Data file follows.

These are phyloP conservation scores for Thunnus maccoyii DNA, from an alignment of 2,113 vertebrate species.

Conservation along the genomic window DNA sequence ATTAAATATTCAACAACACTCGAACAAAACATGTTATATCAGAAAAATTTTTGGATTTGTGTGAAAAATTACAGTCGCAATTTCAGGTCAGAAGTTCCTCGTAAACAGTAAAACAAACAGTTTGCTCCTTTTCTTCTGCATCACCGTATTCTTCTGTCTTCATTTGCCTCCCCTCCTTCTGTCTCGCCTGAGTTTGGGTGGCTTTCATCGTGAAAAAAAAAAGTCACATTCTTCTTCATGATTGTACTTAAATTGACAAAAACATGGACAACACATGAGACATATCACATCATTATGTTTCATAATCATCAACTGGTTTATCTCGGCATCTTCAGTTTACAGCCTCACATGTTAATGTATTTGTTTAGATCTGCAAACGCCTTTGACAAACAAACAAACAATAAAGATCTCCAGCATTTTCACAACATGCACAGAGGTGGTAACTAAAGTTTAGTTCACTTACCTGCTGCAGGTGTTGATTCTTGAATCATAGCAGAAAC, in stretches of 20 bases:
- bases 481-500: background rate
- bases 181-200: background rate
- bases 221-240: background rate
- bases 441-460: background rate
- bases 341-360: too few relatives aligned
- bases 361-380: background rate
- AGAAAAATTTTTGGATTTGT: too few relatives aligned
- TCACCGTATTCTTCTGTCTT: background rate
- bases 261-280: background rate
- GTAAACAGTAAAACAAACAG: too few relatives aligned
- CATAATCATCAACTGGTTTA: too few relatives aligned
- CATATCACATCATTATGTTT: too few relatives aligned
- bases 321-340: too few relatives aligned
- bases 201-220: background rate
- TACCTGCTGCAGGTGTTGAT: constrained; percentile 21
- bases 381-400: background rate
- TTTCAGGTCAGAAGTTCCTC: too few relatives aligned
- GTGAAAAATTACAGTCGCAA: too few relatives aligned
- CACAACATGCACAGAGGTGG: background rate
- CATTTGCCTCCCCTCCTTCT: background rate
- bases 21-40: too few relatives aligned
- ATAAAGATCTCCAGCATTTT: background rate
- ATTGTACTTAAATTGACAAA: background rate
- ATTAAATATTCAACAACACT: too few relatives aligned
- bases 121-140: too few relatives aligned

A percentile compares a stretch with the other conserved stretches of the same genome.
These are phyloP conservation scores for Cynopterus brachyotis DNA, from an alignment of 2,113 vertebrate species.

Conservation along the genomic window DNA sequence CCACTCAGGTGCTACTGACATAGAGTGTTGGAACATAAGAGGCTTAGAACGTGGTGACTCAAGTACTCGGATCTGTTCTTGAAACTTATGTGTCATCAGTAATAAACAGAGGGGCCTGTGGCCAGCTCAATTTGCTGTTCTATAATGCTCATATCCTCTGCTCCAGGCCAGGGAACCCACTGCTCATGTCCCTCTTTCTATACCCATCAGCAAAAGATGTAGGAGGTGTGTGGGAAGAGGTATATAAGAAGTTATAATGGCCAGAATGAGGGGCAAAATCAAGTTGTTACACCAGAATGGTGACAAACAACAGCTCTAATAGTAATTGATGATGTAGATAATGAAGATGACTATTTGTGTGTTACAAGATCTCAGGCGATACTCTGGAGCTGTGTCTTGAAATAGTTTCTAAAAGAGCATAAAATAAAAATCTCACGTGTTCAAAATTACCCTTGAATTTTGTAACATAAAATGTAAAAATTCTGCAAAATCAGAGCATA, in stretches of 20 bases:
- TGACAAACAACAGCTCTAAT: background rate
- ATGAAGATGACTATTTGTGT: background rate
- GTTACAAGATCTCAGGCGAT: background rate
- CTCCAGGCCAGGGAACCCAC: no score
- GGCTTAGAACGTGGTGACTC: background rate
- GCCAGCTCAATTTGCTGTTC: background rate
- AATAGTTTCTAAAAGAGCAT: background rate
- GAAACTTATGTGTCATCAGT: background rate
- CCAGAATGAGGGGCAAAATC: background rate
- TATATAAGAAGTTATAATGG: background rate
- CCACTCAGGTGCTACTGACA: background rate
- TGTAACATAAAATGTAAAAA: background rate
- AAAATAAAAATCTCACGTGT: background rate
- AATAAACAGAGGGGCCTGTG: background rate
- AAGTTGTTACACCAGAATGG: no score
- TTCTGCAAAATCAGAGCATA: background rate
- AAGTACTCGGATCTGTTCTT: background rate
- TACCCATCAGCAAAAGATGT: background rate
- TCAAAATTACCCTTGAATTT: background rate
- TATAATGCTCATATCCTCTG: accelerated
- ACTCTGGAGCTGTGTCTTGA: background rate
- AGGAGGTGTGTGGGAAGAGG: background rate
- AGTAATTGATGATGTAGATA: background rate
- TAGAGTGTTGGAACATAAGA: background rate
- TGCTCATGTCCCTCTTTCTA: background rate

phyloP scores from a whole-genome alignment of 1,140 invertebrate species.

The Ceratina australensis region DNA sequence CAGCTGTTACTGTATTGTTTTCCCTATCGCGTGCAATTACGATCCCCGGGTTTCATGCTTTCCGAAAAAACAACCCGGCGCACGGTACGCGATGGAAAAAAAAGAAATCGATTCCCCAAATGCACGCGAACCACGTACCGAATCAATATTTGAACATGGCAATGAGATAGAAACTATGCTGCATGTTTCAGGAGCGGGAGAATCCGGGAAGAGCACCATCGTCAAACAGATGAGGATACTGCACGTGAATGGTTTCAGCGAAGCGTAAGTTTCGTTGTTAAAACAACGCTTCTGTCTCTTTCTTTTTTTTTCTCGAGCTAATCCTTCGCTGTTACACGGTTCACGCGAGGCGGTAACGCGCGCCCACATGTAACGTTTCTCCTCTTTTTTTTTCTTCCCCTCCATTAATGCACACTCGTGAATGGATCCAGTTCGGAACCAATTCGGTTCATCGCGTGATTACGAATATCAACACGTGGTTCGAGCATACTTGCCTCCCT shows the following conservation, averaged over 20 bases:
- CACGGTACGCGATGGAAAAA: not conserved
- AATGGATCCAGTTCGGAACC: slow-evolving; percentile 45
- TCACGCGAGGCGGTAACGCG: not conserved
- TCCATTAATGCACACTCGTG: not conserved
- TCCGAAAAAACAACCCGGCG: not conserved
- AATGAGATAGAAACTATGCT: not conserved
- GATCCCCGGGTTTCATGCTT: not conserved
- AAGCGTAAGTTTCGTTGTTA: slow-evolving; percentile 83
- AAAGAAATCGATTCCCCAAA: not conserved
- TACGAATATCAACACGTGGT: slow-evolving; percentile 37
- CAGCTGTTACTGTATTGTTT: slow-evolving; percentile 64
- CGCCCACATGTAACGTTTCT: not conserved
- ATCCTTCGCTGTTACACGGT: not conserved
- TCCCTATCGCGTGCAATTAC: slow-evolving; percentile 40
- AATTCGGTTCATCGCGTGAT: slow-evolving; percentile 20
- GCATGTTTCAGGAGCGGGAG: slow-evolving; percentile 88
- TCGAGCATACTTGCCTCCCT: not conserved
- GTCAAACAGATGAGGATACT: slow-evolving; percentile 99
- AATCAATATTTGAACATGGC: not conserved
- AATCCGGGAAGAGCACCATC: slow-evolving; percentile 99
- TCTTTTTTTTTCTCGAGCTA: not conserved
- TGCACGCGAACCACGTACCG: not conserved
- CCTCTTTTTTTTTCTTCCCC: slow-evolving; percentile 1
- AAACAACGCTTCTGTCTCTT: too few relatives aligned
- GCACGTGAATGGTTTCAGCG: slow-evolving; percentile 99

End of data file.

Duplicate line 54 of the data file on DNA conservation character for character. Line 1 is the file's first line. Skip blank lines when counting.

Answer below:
- TAGAGTGTTGGAACATAAGA: background rate